Yup, that makes sense. A bare Elo rating abstracts away all those internal degrees of freedom. To put it in another way, if a strong pipsqueak only has time for five minute listfillers for a whole season, the other pipsqueaks will eventually come to expect the listfillers, regardless of what could be possible in more favourable conditions. Perhaps there is a way to split ratings into a long-term baseline and a more volatile part by somehow accounting by "internal" factors such as pipsqueak activity; it's territory that has yet to be charted.

Stunts Chat / Re: Race strength estimation, revisited
« on: January 03, 2021, 10:24:58 PM »
My thought was that they assumed single races. Free for all, anyone can participate so anyone can win. The skill of the player is unknown and therefore cannot be a factor in the formula.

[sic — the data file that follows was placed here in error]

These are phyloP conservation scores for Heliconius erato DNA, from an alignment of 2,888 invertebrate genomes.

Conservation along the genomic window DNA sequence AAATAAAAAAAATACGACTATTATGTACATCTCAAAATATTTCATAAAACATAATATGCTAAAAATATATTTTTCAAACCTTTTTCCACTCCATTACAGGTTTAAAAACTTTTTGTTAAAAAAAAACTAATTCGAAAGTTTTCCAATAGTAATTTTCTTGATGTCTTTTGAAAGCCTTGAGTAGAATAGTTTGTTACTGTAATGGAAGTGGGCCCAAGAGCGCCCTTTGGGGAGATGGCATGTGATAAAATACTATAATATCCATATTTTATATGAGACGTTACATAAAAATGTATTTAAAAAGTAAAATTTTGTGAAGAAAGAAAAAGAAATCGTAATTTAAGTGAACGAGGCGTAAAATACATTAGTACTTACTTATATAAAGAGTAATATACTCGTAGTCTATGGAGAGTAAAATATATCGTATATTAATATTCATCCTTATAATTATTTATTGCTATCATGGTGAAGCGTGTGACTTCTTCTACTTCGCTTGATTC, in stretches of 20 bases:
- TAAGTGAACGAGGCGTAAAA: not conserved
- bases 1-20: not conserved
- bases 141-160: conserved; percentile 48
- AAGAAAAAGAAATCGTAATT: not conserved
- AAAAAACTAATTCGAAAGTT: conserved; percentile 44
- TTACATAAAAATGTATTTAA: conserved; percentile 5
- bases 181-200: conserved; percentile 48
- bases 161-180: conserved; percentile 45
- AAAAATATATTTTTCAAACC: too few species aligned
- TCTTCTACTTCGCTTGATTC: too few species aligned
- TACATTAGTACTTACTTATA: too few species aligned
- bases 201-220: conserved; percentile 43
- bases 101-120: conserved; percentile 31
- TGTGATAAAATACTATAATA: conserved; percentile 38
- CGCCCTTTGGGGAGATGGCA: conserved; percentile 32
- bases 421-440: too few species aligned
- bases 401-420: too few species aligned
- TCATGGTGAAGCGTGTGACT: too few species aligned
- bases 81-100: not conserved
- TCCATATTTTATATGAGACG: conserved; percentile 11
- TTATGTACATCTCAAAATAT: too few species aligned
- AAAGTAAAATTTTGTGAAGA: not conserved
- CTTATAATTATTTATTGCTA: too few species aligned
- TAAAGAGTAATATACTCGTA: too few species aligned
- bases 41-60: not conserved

Yup, and there lies the gap that's hard to bridge. One-to-one comparisons between pipsqueaks are nice and easy to make calculations about, but they don't reflect very well what goes on in a free-for-all match. (If you compete against five pipsqueaks in a race, your performance doesn't have five degrees of freedom, but only one, namely your laptime.)

(The most principled-looking approach I have seen yet to handling free-for-all matches in their own terms, without trying to reduce it to 1v1 matches, is the one in this Glickman paper. The math there, however, is a little intimidating, and I couldn't bring myself to sit down and digest it properly just yet. In the meantime, I keep throwing approximations at it to see what sticks.)

Stunts Chat / Re: Race strength estimation, revisited
« on: January 03, 2021, 09:02:55 PM »
Have you been here already, Duplode?